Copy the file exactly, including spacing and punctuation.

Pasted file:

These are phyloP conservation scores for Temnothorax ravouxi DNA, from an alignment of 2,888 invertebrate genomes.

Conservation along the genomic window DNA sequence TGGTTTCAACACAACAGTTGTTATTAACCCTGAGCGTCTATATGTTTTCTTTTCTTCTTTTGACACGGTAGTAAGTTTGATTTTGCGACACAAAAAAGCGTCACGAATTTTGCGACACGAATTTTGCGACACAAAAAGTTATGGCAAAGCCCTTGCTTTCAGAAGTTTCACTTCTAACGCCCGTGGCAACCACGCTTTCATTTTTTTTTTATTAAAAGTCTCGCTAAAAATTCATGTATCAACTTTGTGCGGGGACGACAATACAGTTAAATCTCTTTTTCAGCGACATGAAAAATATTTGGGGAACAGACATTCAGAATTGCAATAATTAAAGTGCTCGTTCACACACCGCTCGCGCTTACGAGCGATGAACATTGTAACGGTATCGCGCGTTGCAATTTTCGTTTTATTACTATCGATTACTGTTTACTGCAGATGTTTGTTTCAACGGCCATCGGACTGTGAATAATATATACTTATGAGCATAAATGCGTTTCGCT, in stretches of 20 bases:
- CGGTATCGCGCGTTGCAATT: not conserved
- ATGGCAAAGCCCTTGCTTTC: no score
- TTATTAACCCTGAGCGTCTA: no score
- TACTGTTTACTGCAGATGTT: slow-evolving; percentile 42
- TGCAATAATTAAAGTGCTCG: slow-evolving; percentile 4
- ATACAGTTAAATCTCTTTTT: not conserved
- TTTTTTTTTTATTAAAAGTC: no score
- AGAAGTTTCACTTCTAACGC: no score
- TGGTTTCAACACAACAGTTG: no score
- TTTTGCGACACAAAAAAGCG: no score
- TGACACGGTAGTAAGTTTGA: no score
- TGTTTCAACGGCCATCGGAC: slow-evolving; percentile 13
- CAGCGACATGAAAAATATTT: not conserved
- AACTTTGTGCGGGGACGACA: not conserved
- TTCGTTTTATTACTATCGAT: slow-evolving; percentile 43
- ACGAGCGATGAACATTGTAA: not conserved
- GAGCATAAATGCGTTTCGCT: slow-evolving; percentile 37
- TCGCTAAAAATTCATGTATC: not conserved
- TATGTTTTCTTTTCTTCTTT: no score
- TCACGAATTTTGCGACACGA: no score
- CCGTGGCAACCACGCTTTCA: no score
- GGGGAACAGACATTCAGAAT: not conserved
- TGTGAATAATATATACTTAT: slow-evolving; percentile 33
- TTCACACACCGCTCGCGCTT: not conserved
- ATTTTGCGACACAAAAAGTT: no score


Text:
These are phyloP conservation scores for Temnothorax ravouxi DNA, from an alignment of 2,888 invertebrate genomes.

Conservation along the genomic window DNA sequence TGGTTTCAACACAACAGTTGTTATTAACCCTGAGCGTCTATATGTTTTCTTTTCTTCTTTTGACACGGTAGTAAGTTTGATTTTGCGACACAAAAAAGCGTCACGAATTTTGCGACACGAATTTTGCGACACAAAAAGTTATGGCAAAGCCCTTGCTTTCAGAAGTTTCACTTCTAACGCCCGTGGCAACCACGCTTTCATTTTTTTTTTATTAAAAGTCTCGCTAAAAATTCATGTATCAACTTTGTGCGGGGACGACAATACAGTTAAATCTCTTTTTCAGCGACATGAAAAATATTTGGGGAACAGACATTCAGAATTGCAATAATTAAAGTGCTCGTTCACACACCGCTCGCGCTTACGAGCGATGAACATTGTAACGGTATCGCGCGTTGCAATTTTCGTTTTATTACTATCGATTACTGTTTACTGCAGATGTTTGTTTCAACGGCCATCGGACTGTGAATAATATATACTTATGAGCATAAATGCGTTTCGCT, in stretches of 20 bases:
- CGGTATCGCGCGTTGCAATT: not conserved
- ATGGCAAAGCCCTTGCTTTC: no score
- TTATTAACCCTGAGCGTCTA: no score
- TACTGTTTACTGCAGATGTT: slow-evolving; percentile 42
- TGCAATAATTAAAGTGCTCG: slow-evolving; percentile 4
- ATACAGTTAAATCTCTTTTT: not conserved
- TTTTTTTTTTATTAAAAGTC: no score
- AGAAGTTTCACTTCTAACGC: no score
- TGGTTTCAACACAACAGTTG: no score
- TTTTGCGACACAAAAAAGCG: no score
- TGACACGGTAGTAAGTTTGA: no score
- TGTTTCAACGGCCATCGGAC: slow-evolving; percentile 13
- CAGCGACATGAAAAATATTT: not conserved
- AACTTTGTGCGGGGACGACA: not conserved
- TTCGTTTTATTACTATCGAT: slow-evolving; percentile 43
- ACGAGCGATGAACATTGTAA: not conserved
- GAGCATAAATGCGTTTCGCT: slow-evolving; percentile 37
- TCGCTAAAAATTCATGTATC: not conserved
- TATGTTTTCTTTTCTTCTTT: no score
- TCACGAATTTTGCGACACGA: no score
- CCGTGGCAACCACGCTTTCA: no score
- GGGGAACAGACATTCAGAAT: not conserved
- TGTGAATAATATATACTTAT: slow-evolving; percentile 33
- TTCACACACCGCTCGCGCTT: not conserved
- ATTTTGCGACACAAAAAGTT: no score